Jaguar is the latest automaker to announce plans to adopt Tesla's proprietary charging connector, known as NACS (North American Charging Standard), for future electric vehicles sold in North America.
The automaker on Thursday said it has signed an agreement with Tesla to provide its customers in North America with access to Tesla's local charging network, which includes more than 12,000 Supercharger DC fast chargers.
Jaguar's sole EV at present is the I-Pace. It features the CCS1 connector and will require an adapter to connect with Tesla's chargers, which Jaguar plans to make available to I-Pace owners. But for its next-generation EVs arriving starting in 2025, Jaguar will build the NACS connector into the vehicles.
By the time 2025 rolls around, Jaguar will be a fully electric brand selling mostly high-end vehicles. The automaker's future lineup is rumored to include a coupe-like sedan, a full-size sedan, and a midsize SUV.
Jaguar is part of JLR (formerly Jaguar Land Rover), which will likely introduce the NACS connector to the rest of its EVs eventually, possibly including the upcoming electric Range Rover. Thus far, no announcement for vehicles from JLR's additional brands has been made.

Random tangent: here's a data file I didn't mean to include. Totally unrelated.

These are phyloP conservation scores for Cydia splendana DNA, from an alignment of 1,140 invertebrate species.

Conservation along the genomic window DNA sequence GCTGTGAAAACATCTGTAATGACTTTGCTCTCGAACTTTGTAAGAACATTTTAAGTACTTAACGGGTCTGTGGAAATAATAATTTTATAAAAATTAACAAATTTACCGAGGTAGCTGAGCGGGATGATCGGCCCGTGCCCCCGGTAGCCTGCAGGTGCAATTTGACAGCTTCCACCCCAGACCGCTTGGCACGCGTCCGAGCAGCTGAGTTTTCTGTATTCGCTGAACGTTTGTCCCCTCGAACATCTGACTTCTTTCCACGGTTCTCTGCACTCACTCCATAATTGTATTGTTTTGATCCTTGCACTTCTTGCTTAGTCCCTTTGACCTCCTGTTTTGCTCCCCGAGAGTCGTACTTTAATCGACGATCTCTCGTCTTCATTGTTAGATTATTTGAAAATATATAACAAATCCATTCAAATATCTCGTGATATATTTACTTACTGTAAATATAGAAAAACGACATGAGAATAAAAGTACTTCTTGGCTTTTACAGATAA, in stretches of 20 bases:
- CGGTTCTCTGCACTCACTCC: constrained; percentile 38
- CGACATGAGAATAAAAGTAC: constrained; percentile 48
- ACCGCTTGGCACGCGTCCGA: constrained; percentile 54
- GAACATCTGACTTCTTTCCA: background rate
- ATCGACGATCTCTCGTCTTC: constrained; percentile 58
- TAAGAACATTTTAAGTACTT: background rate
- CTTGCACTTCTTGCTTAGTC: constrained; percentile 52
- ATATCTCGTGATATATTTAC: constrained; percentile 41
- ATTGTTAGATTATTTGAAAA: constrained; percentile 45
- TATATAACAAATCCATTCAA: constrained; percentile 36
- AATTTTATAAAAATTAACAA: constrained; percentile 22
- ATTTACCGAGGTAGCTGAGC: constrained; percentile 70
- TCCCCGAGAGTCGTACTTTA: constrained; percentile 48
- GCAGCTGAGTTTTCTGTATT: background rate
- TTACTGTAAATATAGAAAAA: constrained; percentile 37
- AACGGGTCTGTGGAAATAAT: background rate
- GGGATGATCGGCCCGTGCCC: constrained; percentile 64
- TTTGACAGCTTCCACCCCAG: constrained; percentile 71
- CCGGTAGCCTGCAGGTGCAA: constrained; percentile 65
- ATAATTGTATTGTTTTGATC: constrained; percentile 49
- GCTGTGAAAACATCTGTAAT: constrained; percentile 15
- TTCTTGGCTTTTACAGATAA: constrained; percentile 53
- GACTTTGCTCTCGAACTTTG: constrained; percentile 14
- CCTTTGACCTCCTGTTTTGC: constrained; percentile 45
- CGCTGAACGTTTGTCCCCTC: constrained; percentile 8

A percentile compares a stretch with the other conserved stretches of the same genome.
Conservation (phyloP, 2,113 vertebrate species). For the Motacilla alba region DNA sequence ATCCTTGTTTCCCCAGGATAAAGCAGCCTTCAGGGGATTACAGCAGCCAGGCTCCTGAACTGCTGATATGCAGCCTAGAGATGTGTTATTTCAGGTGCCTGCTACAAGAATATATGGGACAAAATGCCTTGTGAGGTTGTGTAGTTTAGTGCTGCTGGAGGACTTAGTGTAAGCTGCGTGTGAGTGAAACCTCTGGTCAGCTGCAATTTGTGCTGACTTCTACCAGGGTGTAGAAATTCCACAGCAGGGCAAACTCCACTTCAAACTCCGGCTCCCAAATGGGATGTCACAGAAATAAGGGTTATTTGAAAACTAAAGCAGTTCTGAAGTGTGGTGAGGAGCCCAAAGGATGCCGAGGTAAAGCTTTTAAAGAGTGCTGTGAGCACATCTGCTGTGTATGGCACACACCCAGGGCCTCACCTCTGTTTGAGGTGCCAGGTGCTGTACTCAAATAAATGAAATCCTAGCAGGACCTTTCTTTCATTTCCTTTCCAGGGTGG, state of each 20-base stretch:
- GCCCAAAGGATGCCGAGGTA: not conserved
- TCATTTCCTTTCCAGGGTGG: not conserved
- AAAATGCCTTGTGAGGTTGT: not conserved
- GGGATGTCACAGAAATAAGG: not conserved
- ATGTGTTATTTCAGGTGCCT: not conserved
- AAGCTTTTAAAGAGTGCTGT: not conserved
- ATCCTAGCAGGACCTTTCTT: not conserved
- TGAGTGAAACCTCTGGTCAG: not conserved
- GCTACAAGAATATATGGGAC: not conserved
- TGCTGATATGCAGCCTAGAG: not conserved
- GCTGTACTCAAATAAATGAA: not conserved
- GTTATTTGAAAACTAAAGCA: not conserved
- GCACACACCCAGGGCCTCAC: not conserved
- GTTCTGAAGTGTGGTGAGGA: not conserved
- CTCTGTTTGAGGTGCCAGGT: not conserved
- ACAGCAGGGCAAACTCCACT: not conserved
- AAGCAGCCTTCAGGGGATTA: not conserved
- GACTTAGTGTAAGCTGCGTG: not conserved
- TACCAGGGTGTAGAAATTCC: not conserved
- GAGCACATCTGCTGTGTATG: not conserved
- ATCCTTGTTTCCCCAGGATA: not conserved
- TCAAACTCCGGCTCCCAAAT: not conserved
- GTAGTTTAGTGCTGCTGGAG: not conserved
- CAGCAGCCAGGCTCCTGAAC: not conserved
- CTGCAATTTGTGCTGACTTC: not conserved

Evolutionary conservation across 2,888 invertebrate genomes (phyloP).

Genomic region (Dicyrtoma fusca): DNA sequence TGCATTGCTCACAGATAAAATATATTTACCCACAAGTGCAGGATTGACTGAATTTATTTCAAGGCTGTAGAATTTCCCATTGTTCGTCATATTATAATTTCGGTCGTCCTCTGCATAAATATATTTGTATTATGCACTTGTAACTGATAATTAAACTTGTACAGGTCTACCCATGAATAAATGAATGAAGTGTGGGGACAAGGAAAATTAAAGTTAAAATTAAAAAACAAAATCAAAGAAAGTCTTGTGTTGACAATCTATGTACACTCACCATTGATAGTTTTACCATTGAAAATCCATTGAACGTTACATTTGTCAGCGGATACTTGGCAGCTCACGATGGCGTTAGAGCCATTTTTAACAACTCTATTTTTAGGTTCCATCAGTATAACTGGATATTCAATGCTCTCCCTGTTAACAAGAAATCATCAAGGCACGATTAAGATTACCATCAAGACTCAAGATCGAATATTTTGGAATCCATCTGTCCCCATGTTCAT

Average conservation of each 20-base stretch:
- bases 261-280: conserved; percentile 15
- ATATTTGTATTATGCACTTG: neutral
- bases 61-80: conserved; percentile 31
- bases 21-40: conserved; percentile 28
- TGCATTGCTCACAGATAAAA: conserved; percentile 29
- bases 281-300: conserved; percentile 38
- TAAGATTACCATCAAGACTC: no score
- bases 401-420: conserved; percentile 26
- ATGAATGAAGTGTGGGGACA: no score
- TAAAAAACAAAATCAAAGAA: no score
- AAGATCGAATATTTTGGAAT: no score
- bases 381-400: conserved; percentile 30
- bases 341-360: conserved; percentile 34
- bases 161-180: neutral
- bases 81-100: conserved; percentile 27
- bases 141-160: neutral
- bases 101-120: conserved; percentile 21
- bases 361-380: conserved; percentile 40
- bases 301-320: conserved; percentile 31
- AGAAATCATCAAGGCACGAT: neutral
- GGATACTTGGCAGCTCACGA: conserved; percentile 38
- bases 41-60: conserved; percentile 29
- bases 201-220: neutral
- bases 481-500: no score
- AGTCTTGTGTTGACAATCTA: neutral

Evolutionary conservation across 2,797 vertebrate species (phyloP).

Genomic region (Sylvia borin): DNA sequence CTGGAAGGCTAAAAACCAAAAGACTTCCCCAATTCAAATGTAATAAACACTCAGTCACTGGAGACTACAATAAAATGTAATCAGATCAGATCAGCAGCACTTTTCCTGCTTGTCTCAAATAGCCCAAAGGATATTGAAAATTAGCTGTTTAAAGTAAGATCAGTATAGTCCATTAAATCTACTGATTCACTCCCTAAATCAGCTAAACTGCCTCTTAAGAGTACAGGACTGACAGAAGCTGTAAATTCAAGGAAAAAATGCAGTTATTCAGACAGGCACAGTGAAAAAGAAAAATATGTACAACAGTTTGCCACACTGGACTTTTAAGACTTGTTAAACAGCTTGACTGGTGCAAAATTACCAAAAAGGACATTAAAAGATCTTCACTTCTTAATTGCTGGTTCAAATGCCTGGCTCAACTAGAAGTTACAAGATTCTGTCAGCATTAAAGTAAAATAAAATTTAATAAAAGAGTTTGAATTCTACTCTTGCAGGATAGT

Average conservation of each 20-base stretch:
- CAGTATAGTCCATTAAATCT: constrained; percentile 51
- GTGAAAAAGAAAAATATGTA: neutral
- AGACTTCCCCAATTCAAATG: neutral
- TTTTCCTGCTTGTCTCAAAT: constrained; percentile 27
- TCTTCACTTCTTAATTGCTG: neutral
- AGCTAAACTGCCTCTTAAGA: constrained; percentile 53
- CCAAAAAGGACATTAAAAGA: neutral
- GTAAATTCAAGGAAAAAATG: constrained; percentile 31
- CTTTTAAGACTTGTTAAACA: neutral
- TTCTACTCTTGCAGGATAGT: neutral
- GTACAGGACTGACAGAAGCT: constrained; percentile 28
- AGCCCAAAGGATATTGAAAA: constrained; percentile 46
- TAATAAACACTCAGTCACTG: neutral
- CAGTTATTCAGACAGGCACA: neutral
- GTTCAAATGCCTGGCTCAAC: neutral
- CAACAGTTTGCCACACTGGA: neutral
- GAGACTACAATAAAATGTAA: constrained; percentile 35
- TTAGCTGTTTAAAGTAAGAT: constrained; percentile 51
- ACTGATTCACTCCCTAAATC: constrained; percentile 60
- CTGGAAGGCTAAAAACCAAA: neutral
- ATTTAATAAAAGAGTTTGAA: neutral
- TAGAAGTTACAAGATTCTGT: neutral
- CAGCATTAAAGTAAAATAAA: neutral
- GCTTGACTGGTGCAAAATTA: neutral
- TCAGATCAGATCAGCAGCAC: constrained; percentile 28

Adding the NACS connector will make access to Tesla's charging network seamless and convenient for owners of EVs from rival brands. It will also significantly increase the number of DC fast chargers available to them. Tesla's Superchargers account for about 60% of DC fast chargers in the U.S., according to the Department of Energy, and they are currently being opened up to rival brands in a deal made between Tesla and the White House earlier this year.
Fisker, Ford, Honda (and Acura), Mercedes-Benz, Nissan, Polestar, Rivian, and Volvo have also made deals with Tesla to use its chargers, and many of those companies have also announced plans to adopt the NACS connector for their vehicles in North America. Hyundai, Stellantis, and Volkswagen have indicated that they may follow suit.